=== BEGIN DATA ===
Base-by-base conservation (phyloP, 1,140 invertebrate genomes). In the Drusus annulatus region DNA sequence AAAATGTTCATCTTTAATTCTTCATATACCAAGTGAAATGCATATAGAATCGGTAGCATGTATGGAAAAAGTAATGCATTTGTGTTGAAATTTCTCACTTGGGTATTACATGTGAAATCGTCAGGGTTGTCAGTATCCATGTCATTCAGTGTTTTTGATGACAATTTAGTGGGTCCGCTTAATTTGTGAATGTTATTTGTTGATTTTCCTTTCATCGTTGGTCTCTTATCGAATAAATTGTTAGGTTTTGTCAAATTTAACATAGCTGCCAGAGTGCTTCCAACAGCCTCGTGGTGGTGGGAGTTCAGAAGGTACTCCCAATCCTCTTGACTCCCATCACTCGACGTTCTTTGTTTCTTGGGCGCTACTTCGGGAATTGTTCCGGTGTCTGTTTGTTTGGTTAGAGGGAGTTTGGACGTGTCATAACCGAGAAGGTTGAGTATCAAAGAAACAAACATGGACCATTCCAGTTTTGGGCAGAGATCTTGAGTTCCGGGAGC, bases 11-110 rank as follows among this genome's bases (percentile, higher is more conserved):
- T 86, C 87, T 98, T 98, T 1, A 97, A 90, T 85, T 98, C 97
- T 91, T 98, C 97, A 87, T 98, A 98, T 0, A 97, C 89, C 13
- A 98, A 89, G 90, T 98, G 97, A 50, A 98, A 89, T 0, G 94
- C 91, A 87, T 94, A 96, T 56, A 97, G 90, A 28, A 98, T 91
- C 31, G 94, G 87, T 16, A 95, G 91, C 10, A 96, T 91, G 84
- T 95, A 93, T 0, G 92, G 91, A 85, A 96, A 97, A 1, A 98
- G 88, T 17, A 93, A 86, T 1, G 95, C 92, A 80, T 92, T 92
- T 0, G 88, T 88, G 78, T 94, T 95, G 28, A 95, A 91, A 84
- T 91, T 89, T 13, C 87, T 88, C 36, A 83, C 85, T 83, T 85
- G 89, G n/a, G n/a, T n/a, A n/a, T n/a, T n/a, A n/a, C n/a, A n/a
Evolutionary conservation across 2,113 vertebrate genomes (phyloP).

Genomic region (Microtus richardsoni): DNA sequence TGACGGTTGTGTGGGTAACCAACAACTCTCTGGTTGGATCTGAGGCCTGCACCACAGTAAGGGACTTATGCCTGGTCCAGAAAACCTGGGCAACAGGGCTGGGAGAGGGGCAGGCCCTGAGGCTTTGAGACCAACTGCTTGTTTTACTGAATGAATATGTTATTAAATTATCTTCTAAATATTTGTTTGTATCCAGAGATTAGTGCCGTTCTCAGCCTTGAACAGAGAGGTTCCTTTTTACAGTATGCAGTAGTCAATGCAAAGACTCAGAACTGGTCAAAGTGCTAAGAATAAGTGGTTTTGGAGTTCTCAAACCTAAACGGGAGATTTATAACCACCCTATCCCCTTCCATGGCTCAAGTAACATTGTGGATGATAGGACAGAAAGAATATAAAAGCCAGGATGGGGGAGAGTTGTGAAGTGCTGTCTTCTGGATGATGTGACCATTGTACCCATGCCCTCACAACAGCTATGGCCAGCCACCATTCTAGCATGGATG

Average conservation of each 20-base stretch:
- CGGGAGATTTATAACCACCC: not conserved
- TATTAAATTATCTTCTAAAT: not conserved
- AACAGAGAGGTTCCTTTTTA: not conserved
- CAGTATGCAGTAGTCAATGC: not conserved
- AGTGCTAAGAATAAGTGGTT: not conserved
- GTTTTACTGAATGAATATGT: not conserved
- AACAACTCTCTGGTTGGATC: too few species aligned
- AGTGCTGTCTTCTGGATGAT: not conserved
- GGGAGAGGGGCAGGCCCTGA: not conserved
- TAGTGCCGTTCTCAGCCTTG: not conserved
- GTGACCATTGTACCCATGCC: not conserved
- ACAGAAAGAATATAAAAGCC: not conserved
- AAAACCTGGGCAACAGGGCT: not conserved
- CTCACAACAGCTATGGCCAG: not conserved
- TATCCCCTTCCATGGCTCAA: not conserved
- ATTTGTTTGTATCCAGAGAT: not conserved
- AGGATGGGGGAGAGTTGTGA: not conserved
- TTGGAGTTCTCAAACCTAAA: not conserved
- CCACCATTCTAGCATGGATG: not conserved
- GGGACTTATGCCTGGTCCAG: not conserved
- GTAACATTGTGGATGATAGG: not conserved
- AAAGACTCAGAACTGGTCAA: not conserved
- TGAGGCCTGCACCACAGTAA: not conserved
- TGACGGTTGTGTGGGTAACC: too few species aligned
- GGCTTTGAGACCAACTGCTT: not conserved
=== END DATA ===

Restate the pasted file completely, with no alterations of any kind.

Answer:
Base-by-base conservation (phyloP, 1,140 invertebrate genomes). In the Drusus annulatus region DNA sequence AAAATGTTCATCTTTAATTCTTCATATACCAAGTGAAATGCATATAGAATCGGTAGCATGTATGGAAAAAGTAATGCATTTGTGTTGAAATTTCTCACTTGGGTATTACATGTGAAATCGTCAGGGTTGTCAGTATCCATGTCATTCAGTGTTTTTGATGACAATTTAGTGGGTCCGCTTAATTTGTGAATGTTATTTGTTGATTTTCCTTTCATCGTTGGTCTCTTATCGAATAAATTGTTAGGTTTTGTCAAATTTAACATAGCTGCCAGAGTGCTTCCAACAGCCTCGTGGTGGTGGGAGTTCAGAAGGTACTCCCAATCCTCTTGACTCCCATCACTCGACGTTCTTTGTTTCTTGGGCGCTACTTCGGGAATTGTTCCGGTGTCTGTTTGTTTGGTTAGAGGGAGTTTGGACGTGTCATAACCGAGAAGGTTGAGTATCAAAGAAACAAACATGGACCATTCCAGTTTTGGGCAGAGATCTTGAGTTCCGGGAGC, bases 11-110 rank as follows among this genome's bases (percentile, higher is more conserved):
- T 86, C 87, T 98, T 98, T 1, A 97, A 90, T 85, T 98, C 97
- T 91, T 98, C 97, A 87, T 98, A 98, T 0, A 97, C 89, C 13
- A 98, A 89, G 90, T 98, G 97, A 50, A 98, A 89, T 0, G 94
- C 91, A 87, T 94, A 96, T 56, A 97, G 90, A 28, A 98, T 91
- C 31, G 94, G 87, T 16, A 95, G 91, C 10, A 96, T 91, G 84
- T 95, A 93, T 0, G 92, G 91, A 85, A 96, A 97, A 1, A 98
- G 88, T 17, A 93, A 86, T 1, G 95, C 92, A 80, T 92, T 92
- T 0, G 88, T 88, G 78, T 94, T 95, G 28, A 95, A 91, A 84
- T 91, T 89, T 13, C 87, T 88, C 36, A 83, C 85, T 83, T 85
- G 89, G n/a, G n/a, T n/a, A n/a, T n/a, T n/a, A n/a, C n/a, A n/a
Evolutionary conservation across 2,113 vertebrate genomes (phyloP).

Genomic region (Microtus richardsoni): DNA sequence TGACGGTTGTGTGGGTAACCAACAACTCTCTGGTTGGATCTGAGGCCTGCACCACAGTAAGGGACTTATGCCTGGTCCAGAAAACCTGGGCAACAGGGCTGGGAGAGGGGCAGGCCCTGAGGCTTTGAGACCAACTGCTTGTTTTACTGAATGAATATGTTATTAAATTATCTTCTAAATATTTGTTTGTATCCAGAGATTAGTGCCGTTCTCAGCCTTGAACAGAGAGGTTCCTTTTTACAGTATGCAGTAGTCAATGCAAAGACTCAGAACTGGTCAAAGTGCTAAGAATAAGTGGTTTTGGAGTTCTCAAACCTAAACGGGAGATTTATAACCACCCTATCCCCTTCCATGGCTCAAGTAACATTGTGGATGATAGGACAGAAAGAATATAAAAGCCAGGATGGGGGAGAGTTGTGAAGTGCTGTCTTCTGGATGATGTGACCATTGTACCCATGCCCTCACAACAGCTATGGCCAGCCACCATTCTAGCATGGATG

Average conservation of each 20-base stretch:
- CGGGAGATTTATAACCACCC: not conserved
- TATTAAATTATCTTCTAAAT: not conserved
- AACAGAGAGGTTCCTTTTTA: not conserved
- CAGTATGCAGTAGTCAATGC: not conserved
- AGTGCTAAGAATAAGTGGTT: not conserved
- GTTTTACTGAATGAATATGT: not conserved
- AACAACTCTCTGGTTGGATC: too few species aligned
- AGTGCTGTCTTCTGGATGAT: not conserved
- GGGAGAGGGGCAGGCCCTGA: not conserved
- TAGTGCCGTTCTCAGCCTTG: not conserved
- GTGACCATTGTACCCATGCC: not conserved
- ACAGAAAGAATATAAAAGCC: not conserved
- AAAACCTGGGCAACAGGGCT: not conserved
- CTCACAACAGCTATGGCCAG: not conserved
- TATCCCCTTCCATGGCTCAA: not conserved
- ATTTGTTTGTATCCAGAGAT: not conserved
- AGGATGGGGGAGAGTTGTGA: not conserved
- TTGGAGTTCTCAAACCTAAA: not conserved
- CCACCATTCTAGCATGGATG: not conserved
- GGGACTTATGCCTGGTCCAG: not conserved
- GTAACATTGTGGATGATAGG: not conserved
- AAAGACTCAGAACTGGTCAA: not conserved
- TGAGGCCTGCACCACAGTAA: not conserved
- TGACGGTTGTGTGGGTAACC: too few species aligned
- GGCTTTGAGACCAACTGCTT: not conserved